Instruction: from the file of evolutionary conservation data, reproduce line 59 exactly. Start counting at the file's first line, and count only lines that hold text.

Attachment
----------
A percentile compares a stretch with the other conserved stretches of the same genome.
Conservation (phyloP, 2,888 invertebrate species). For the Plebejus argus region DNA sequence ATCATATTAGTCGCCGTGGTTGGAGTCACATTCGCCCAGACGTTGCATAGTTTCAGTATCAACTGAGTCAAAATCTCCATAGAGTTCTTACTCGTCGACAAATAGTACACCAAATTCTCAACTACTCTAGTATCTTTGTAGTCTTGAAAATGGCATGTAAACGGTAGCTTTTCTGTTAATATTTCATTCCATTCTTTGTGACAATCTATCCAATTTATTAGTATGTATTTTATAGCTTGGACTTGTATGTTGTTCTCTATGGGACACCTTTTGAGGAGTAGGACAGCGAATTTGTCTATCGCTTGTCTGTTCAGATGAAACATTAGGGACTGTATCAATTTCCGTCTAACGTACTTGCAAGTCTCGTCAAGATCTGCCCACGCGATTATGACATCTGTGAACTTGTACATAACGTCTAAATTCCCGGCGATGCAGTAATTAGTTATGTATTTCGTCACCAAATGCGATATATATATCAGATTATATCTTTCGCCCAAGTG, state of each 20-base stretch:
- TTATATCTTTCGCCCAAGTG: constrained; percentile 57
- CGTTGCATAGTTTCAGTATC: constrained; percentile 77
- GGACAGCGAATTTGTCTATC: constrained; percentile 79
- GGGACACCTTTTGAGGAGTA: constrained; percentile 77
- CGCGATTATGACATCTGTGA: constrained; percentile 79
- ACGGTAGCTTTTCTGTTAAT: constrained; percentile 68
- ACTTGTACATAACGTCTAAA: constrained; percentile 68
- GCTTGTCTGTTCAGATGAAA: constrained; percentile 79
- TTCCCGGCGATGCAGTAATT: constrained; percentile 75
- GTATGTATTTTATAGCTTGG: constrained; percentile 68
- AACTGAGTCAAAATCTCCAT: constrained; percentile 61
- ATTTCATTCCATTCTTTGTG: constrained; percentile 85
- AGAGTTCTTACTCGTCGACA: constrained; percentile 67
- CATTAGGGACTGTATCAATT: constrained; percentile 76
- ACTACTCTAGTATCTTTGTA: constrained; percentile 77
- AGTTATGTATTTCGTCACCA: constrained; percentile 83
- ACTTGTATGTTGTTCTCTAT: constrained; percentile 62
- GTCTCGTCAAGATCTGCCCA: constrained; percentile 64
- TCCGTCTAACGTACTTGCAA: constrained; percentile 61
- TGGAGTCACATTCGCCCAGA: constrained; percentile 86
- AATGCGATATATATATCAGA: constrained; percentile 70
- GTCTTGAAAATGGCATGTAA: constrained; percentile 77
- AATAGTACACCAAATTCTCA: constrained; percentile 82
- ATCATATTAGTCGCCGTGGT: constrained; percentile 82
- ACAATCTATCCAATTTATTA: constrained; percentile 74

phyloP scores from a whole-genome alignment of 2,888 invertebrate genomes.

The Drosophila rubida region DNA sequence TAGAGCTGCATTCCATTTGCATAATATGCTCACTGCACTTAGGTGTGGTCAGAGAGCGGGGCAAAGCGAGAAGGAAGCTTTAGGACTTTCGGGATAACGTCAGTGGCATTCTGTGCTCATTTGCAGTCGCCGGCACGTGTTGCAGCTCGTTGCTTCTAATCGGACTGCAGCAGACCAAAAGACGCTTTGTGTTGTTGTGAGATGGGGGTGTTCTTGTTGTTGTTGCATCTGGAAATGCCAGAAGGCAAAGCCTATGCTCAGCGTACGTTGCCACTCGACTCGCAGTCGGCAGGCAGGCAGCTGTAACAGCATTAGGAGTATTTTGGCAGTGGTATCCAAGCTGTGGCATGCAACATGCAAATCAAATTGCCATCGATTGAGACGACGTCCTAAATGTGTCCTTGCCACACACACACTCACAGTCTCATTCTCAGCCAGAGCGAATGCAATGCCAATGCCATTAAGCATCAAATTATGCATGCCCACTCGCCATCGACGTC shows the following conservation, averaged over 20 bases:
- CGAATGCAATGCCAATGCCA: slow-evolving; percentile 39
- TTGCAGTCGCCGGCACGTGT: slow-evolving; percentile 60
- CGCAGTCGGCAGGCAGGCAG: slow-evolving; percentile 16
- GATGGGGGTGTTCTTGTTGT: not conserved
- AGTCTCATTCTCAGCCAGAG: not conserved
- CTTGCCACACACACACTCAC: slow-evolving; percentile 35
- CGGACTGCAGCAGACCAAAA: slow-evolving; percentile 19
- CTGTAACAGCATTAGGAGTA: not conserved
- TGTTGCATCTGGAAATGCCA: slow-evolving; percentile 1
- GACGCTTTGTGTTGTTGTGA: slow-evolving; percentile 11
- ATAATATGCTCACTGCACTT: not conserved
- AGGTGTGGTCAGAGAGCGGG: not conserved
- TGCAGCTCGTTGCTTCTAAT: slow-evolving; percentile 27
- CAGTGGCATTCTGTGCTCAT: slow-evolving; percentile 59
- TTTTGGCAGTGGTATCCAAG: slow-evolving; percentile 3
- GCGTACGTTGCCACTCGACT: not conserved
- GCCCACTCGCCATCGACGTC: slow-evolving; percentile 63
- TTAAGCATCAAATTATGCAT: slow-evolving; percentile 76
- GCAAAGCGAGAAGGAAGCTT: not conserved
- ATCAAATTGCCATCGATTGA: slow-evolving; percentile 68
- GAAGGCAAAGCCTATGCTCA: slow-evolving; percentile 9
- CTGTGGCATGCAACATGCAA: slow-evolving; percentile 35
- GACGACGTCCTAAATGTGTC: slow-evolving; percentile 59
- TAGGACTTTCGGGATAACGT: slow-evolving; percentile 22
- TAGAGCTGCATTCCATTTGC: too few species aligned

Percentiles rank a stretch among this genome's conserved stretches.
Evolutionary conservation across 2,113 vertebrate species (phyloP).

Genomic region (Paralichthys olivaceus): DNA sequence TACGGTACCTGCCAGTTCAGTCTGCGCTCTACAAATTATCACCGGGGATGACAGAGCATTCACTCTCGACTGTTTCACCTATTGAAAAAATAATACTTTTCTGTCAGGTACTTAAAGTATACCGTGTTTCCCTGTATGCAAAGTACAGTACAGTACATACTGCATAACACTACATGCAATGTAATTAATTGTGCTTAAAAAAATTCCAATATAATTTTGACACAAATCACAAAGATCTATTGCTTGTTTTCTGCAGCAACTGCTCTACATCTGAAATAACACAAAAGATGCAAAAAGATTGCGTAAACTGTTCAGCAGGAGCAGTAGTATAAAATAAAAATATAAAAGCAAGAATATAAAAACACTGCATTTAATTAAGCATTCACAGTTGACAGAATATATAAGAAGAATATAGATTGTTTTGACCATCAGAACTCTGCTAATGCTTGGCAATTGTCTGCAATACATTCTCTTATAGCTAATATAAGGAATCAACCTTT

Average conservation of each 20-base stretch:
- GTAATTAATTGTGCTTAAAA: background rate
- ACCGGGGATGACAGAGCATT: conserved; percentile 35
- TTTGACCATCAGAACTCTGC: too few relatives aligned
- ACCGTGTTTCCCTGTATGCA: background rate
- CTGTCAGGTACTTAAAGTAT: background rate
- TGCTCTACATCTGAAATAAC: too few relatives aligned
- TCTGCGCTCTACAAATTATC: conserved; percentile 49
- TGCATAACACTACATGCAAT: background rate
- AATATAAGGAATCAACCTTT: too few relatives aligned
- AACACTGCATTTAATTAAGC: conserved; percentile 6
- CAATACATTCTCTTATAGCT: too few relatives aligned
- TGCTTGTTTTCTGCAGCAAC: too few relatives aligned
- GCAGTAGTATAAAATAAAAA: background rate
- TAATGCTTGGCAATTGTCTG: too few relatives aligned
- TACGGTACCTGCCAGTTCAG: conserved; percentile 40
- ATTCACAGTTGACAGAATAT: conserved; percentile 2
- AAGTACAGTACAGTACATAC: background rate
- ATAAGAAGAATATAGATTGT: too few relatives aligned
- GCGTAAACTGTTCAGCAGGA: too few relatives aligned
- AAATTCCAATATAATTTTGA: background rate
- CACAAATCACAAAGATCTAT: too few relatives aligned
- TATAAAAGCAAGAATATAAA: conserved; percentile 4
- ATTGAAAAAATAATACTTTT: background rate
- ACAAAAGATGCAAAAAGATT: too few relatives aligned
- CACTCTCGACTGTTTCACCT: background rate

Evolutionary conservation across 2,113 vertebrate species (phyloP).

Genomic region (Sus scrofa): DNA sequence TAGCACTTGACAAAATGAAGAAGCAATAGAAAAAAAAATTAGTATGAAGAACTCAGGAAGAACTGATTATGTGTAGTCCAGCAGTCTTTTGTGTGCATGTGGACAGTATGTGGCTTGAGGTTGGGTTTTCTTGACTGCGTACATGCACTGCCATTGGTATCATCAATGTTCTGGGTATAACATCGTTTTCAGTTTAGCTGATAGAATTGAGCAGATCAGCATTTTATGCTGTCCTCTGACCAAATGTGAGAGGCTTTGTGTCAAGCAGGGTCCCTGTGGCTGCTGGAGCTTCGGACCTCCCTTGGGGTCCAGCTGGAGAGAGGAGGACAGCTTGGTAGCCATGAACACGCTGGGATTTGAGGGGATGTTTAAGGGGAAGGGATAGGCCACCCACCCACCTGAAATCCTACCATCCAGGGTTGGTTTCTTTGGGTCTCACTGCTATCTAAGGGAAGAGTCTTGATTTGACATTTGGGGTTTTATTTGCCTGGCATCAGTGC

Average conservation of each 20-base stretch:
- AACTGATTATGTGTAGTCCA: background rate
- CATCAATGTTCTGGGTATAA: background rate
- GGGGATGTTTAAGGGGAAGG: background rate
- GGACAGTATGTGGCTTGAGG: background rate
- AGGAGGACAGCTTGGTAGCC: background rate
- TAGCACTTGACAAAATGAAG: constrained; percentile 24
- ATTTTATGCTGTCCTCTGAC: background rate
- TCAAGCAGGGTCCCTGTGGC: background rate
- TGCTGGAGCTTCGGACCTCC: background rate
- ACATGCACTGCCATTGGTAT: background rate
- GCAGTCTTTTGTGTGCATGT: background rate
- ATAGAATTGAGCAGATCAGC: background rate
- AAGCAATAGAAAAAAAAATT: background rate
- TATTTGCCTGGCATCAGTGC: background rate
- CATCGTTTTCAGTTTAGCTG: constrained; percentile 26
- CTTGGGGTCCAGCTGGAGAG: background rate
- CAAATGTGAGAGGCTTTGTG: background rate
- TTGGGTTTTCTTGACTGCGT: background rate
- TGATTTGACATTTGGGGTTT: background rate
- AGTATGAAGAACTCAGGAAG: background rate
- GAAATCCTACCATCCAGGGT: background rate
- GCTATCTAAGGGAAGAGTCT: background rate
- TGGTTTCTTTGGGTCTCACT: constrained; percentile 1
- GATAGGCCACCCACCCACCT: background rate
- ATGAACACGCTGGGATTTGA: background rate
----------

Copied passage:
- GTAATTAATTGTGCTTAAAA: background rate